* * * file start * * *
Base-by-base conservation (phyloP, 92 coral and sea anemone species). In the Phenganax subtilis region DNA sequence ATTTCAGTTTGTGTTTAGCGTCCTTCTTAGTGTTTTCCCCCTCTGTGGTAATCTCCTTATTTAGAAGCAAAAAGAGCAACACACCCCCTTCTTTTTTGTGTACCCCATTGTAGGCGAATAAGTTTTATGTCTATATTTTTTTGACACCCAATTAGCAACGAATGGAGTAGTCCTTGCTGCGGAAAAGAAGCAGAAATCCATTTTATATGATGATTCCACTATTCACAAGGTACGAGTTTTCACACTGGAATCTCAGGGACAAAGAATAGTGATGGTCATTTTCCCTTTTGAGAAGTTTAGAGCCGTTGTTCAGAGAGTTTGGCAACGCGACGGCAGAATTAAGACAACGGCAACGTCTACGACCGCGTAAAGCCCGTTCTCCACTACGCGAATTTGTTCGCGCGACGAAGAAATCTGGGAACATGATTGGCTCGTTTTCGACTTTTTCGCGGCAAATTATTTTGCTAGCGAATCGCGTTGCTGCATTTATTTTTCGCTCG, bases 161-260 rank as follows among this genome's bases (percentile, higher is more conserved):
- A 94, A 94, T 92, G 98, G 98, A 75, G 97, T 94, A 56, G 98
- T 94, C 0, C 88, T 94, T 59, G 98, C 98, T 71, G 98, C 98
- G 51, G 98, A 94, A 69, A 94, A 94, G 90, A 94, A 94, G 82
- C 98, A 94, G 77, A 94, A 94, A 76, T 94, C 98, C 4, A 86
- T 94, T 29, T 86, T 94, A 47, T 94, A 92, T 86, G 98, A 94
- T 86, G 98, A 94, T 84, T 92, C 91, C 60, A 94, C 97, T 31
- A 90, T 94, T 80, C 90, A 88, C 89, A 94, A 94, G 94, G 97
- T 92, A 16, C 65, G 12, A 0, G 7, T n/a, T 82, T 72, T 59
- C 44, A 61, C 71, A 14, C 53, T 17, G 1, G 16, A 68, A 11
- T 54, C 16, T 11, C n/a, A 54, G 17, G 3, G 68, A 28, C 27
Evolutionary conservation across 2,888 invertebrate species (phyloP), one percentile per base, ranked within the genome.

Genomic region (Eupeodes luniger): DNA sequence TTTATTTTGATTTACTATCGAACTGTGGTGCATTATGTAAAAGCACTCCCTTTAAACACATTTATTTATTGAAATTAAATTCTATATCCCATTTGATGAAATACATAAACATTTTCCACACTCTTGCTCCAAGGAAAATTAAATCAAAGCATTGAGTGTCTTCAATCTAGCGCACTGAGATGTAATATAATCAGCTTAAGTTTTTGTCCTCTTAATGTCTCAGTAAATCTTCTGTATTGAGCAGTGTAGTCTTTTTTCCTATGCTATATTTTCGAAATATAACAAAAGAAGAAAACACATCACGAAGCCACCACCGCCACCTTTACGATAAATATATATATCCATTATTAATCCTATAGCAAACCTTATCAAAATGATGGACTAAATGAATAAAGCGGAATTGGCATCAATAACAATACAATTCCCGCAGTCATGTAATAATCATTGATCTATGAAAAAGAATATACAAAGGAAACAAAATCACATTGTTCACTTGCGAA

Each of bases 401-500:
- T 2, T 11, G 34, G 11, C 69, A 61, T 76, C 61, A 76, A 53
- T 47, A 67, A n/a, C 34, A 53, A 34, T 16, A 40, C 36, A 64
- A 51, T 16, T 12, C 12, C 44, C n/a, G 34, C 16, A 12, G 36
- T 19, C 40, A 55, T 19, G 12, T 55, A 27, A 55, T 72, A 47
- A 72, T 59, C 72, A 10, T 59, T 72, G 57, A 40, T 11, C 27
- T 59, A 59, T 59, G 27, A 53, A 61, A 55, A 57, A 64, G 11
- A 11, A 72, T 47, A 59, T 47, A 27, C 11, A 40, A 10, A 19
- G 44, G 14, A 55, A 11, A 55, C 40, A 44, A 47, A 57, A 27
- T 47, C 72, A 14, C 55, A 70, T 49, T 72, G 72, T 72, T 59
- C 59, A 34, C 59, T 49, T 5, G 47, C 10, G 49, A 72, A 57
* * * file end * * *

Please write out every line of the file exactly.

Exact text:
Base-by-base conservation (phyloP, 92 coral and sea anemone species). In the Phenganax subtilis region DNA sequence ATTTCAGTTTGTGTTTAGCGTCCTTCTTAGTGTTTTCCCCCTCTGTGGTAATCTCCTTATTTAGAAGCAAAAAGAGCAACACACCCCCTTCTTTTTTGTGTACCCCATTGTAGGCGAATAAGTTTTATGTCTATATTTTTTTGACACCCAATTAGCAACGAATGGAGTAGTCCTTGCTGCGGAAAAGAAGCAGAAATCCATTTTATATGATGATTCCACTATTCACAAGGTACGAGTTTTCACACTGGAATCTCAGGGACAAAGAATAGTGATGGTCATTTTCCCTTTTGAGAAGTTTAGAGCCGTTGTTCAGAGAGTTTGGCAACGCGACGGCAGAATTAAGACAACGGCAACGTCTACGACCGCGTAAAGCCCGTTCTCCACTACGCGAATTTGTTCGCGCGACGAAGAAATCTGGGAACATGATTGGCTCGTTTTCGACTTTTTCGCGGCAAATTATTTTGCTAGCGAATCGCGTTGCTGCATTTATTTTTCGCTCG, bases 161-260 rank as follows among this genome's bases (percentile, higher is more conserved):
- A 94, A 94, T 92, G 98, G 98, A 75, G 97, T 94, A 56, G 98
- T 94, C 0, C 88, T 94, T 59, G 98, C 98, T 71, G 98, C 98
- G 51, G 98, A 94, A 69, A 94, A 94, G 90, A 94, A 94, G 82
- C 98, A 94, G 77, A 94, A 94, A 76, T 94, C 98, C 4, A 86
- T 94, T 29, T 86, T 94, A 47, T 94, A 92, T 86, G 98, A 94
- T 86, G 98, A 94, T 84, T 92, C 91, C 60, A 94, C 97, T 31
- A 90, T 94, T 80, C 90, A 88, C 89, A 94, A 94, G 94, G 97
- T 92, A 16, C 65, G 12, A 0, G 7, T n/a, T 82, T 72, T 59
- C 44, A 61, C 71, A 14, C 53, T 17, G 1, G 16, A 68, A 11
- T 54, C 16, T 11, C n/a, A 54, G 17, G 3, G 68, A 28, C 27
Evolutionary conservation across 2,888 invertebrate species (phyloP), one percentile per base, ranked within the genome.

Genomic region (Eupeodes luniger): DNA sequence TTTATTTTGATTTACTATCGAACTGTGGTGCATTATGTAAAAGCACTCCCTTTAAACACATTTATTTATTGAAATTAAATTCTATATCCCATTTGATGAAATACATAAACATTTTCCACACTCTTGCTCCAAGGAAAATTAAATCAAAGCATTGAGTGTCTTCAATCTAGCGCACTGAGATGTAATATAATCAGCTTAAGTTTTTGTCCTCTTAATGTCTCAGTAAATCTTCTGTATTGAGCAGTGTAGTCTTTTTTCCTATGCTATATTTTCGAAATATAACAAAAGAAGAAAACACATCACGAAGCCACCACCGCCACCTTTACGATAAATATATATATCCATTATTAATCCTATAGCAAACCTTATCAAAATGATGGACTAAATGAATAAAGCGGAATTGGCATCAATAACAATACAATTCCCGCAGTCATGTAATAATCATTGATCTATGAAAAAGAATATACAAAGGAAACAAAATCACATTGTTCACTTGCGAA

Each of bases 401-500:
- T 2, T 11, G 34, G 11, C 69, A 61, T 76, C 61, A 76, A 53
- T 47, A 67, A n/a, C 34, A 53, A 34, T 16, A 40, C 36, A 64
- A 51, T 16, T 12, C 12, C 44, C n/a, G 34, C 16, A 12, G 36
- T 19, C 40, A 55, T 19, G 12, T 55, A 27, A 55, T 72, A 47
- A 72, T 59, C 72, A 10, T 59, T 72, G 57, A 40, T 11, C 27
- T 59, A 59, T 59, G 27, A 53, A 61, A 55, A 57, A 64, G 11
- A 11, A 72, T 47, A 59, T 47, A 27, C 11, A 40, A 10, A 19
- G 44, G 14, A 55, A 11, A 55, C 40, A 44, A 47, A 57, A 27
- T 47, C 72, A 14, C 55, A 70, T 49, T 72, G 72, T 72, T 59
- C 59, A 34, C 59, T 49, T 5, G 47, C 10, G 49, A 72, A 57